What do we know about mu, the new variant of the coronavirus

What do we know about mu, the new variant of the coronavirus

What do we know about mu

Observed in Colombia and Ecuador, where it is spreading, it has been included among the variants of interest of Sars-Cov-2 for some characteristics that must be carefully monitored

(Photo: Viktor Forgacs on Unsplash) more. It is called mu and it is the new variant of the coronavirus just inserted by the World Health Organization (WHO) in the list of so-called variant of interest. By variant of interest we mean a form of Sars-CoV-2 to be kept under control and monitored, due to the presence of some characteristics that could make it dangerous from an epidemiological and clinical point of view.

WHO and thousands of researchers all over the world constantly follow the evolution of the virus precisely for this reason: intercepting changes in the circulating forms that may influence the progress of the pandemic, and the response to the measures implemented to combat it, including vaccines of course. The mu variant (also known as B.1.621 and 21H respectively according to the Pango and Nextstrain nomenclatures), still largely to be characterized from a clinical point of view, has been included among the variants of interest as it presents "a constellation of mutations indicating potential properties of immunological escape ". That is: this variant could escape the immune system. This is suggested by some preliminary data that show a reduction in the neutralization capacity of the sera of vaccinated and convalescent people, similar to what was observed for the beta variant, explained by the WHO.

In fact, the classification of a variant such as you occurs when genetic characteristics are identified in the virus that are believed or known to "influence characteristics of the virus such as transmissibility, disease severity, immunological evasion, diagnostic or therapeutic escape ”, Recall from the WHO. But not only that: in order to talk about you it is also necessary to observe a certain prevalence at the epidemiological level.

The mu variant was identified for the first time in Colombia at the beginning of the year and although globally it is prevalence is low (less than 0.1%), in Colombia and Ecuador it increased to 39% and 13% respectively. mu is currently the fifth Voi identified by the WHO, together with the variants eta, iota, kappa and lambda. The highly contagious delta variant, on the other hand, is a Voc (variant of concern), together with the variants alpha, beta, gamma, forms for which there is evidence that the changes in the virus are also reflected in public health.

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What do we know about Mu, the new Covid strain designated a variant of interest by WHO?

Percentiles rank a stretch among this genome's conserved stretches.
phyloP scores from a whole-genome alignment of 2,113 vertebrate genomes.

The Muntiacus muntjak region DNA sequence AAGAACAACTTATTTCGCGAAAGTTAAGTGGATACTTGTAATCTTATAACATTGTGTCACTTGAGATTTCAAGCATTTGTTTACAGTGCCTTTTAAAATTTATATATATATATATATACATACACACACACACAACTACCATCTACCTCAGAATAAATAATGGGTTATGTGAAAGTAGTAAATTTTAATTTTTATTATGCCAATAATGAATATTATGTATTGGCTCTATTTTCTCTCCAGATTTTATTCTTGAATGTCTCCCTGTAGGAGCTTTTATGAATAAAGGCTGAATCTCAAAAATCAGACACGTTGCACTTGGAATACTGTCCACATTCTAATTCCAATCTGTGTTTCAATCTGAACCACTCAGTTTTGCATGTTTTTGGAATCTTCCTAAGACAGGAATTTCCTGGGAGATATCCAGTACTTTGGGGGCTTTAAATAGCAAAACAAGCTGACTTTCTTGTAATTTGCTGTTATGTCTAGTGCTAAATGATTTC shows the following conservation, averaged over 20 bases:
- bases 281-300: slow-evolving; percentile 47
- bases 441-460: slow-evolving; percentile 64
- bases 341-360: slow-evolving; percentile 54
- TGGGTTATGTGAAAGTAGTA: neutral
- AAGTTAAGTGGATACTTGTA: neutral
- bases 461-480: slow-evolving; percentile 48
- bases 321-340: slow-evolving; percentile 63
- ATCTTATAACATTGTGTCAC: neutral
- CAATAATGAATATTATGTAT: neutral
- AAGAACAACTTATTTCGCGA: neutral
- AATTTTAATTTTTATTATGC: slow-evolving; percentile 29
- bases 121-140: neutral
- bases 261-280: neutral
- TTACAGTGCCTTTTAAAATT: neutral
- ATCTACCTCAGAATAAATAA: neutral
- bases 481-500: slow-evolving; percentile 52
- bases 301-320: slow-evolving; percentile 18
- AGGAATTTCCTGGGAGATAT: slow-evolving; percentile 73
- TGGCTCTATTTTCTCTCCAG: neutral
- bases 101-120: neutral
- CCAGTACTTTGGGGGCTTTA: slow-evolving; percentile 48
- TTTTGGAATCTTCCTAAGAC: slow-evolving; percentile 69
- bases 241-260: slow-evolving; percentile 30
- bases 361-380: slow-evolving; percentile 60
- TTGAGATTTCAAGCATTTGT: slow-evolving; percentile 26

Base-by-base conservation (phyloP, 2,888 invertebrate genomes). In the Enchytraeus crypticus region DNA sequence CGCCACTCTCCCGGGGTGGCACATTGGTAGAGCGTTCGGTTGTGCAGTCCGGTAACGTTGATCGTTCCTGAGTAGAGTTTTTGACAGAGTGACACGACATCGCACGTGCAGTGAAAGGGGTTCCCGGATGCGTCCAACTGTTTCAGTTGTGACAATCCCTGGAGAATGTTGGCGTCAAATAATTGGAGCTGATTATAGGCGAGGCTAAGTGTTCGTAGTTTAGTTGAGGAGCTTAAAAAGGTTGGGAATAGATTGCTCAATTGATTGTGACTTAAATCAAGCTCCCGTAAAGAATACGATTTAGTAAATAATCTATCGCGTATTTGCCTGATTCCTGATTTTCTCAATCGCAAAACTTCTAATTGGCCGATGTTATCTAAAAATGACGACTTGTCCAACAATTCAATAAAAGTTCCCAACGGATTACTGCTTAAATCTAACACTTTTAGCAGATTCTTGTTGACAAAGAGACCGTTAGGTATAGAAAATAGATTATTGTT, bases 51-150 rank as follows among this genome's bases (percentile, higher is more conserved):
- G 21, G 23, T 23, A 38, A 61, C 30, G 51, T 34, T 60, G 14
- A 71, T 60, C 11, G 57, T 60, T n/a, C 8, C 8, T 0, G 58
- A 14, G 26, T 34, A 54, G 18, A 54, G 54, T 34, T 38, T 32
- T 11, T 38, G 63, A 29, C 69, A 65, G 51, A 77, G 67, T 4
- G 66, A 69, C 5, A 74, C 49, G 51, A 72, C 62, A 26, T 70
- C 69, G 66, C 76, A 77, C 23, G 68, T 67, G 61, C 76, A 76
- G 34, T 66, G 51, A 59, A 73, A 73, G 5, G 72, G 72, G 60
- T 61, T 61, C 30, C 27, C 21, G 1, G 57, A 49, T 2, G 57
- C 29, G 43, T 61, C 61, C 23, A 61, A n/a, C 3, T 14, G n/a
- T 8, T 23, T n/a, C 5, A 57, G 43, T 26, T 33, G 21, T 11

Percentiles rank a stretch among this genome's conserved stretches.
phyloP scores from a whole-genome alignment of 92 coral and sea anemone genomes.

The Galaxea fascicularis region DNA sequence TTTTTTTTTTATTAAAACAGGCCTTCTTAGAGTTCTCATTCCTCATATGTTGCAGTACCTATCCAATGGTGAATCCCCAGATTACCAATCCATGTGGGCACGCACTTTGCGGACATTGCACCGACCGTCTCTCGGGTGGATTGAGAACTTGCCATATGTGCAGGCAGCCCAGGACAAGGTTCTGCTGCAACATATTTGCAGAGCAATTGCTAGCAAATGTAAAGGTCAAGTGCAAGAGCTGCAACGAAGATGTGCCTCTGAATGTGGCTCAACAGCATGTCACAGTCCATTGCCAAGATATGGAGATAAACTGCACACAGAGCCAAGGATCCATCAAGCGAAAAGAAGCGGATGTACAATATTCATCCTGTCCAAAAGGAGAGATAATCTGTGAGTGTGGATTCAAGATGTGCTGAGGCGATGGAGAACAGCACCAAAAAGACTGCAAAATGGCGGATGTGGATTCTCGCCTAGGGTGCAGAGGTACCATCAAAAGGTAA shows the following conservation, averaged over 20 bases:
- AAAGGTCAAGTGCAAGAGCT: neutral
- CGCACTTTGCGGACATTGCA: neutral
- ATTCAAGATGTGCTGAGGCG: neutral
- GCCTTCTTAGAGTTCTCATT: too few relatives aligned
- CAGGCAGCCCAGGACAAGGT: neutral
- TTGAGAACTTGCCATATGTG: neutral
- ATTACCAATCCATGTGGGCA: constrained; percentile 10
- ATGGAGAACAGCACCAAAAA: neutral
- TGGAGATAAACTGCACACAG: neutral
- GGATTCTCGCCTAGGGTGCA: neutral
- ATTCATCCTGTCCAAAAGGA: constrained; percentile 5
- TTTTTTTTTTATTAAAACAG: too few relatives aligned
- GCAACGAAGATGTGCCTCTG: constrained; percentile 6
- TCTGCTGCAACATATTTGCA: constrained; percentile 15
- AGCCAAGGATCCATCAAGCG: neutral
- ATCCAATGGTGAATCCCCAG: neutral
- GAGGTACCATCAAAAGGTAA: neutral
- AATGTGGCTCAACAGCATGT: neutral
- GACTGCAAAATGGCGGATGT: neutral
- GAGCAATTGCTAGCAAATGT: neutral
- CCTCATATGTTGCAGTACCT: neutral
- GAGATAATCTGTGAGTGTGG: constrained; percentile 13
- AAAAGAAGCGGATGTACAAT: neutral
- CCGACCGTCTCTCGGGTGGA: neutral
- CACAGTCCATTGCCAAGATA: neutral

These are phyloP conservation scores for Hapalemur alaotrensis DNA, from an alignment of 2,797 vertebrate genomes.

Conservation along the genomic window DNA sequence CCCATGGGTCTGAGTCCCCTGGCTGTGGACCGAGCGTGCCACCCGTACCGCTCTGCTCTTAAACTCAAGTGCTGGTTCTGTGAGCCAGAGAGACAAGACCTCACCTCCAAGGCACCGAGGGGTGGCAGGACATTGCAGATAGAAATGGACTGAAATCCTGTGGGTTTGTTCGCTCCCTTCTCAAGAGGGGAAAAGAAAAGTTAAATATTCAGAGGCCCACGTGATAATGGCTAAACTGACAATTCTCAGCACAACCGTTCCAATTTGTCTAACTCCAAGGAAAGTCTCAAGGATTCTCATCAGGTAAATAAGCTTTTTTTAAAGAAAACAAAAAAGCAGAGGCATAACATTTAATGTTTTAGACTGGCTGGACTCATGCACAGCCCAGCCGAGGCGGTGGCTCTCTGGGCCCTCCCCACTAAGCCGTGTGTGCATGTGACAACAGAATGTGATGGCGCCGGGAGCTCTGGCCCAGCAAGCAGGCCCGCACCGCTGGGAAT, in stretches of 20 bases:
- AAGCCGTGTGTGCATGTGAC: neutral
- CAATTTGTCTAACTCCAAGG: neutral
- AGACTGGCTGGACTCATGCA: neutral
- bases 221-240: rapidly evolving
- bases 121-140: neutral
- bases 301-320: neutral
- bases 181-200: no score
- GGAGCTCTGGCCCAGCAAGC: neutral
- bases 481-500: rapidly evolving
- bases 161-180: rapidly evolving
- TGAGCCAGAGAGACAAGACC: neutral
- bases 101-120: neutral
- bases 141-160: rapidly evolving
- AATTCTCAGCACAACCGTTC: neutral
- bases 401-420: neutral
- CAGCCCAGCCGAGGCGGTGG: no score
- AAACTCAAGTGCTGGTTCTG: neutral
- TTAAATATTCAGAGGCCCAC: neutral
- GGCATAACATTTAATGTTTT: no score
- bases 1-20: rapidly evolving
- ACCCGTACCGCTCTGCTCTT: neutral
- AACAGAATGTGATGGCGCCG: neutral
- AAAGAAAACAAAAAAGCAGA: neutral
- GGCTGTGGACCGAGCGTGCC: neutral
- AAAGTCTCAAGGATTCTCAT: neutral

The new Mu Covid strain added to the World Health Organisation’s “variants of interest” list






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The Mu Covid strain has been added to the World Health Organisation’s “variants of interest” list.

Scientists are concerned that the newly identified variant may be able to evade the immunity people have developed from vaccinations or previously having the virus.

The strain, also known as B.1.621, was added to the WHO’s watchlist on August 30.

Here’s what we know so far...

a hand holding a blue ball: A pharmacy technician loads a syringe with Pfizer’s COVID-19 vaccine © AP A pharmacy technician loads a syringe with Pfizer’s COVID-19 vaccine

Where has the Mu variant been detected?

The strain was added to the WHO watchlist after being found in 39 countries.

It was first discovered in Colombia in January. Since then there have been cases reported in the UK, mainland Europe, the US and Hong Kong.

Globally, it makes up less than 0.1 per cent of Covid infections.

But it appears to be gaining ground in Colombia and Ecuador where it now accounts for 39 per cent and 13 per cent of coronavirus infections respectively.

At least 55 cases of the variant have been detected in the UK.

Is the Mu strain more contagious and does it cause more severe disease?

Scientists are investigating whether the Mu variant is more transmissible or whether it causes more serious disease.

It is still far less prominent than the Delta variant, which now makes up the majority of the world’s cases.

“The epidemiology of the Mu variant in South America, particularly with the co-circulation of the Delta variant, will be monitored for changes,” a WHO bulletin states.

Can it evade vaccines?

The Mu variant “has a constellation of mutations that indicate potential properties of immune escape”, according to the WHO.

Preliminary data suggests it could evade human immune defences in a similar way to the Beta variant, which was first discovered in South Africa.

However more investigations need to be done, the WHO said.

What is Public Health England saying about the Mu variant?

PHE released a risk assessment of the Mu variant in August. It refers to it as VUI-21JUL-01.

The report highlighted laboratory analysis that suggested the variant is at least as resistant as the Beta variant to vaccines.

However, the threat the Mu strain poses is still unclear and depends on whether cases grow.

The report states: “At present, there is no evidence that VUI-21JUL-01 is outcompeting the Delta variant and it appears unlikely that it is more transmissible.”

It adds: “Immune escape may contribute to future changes in growth.”

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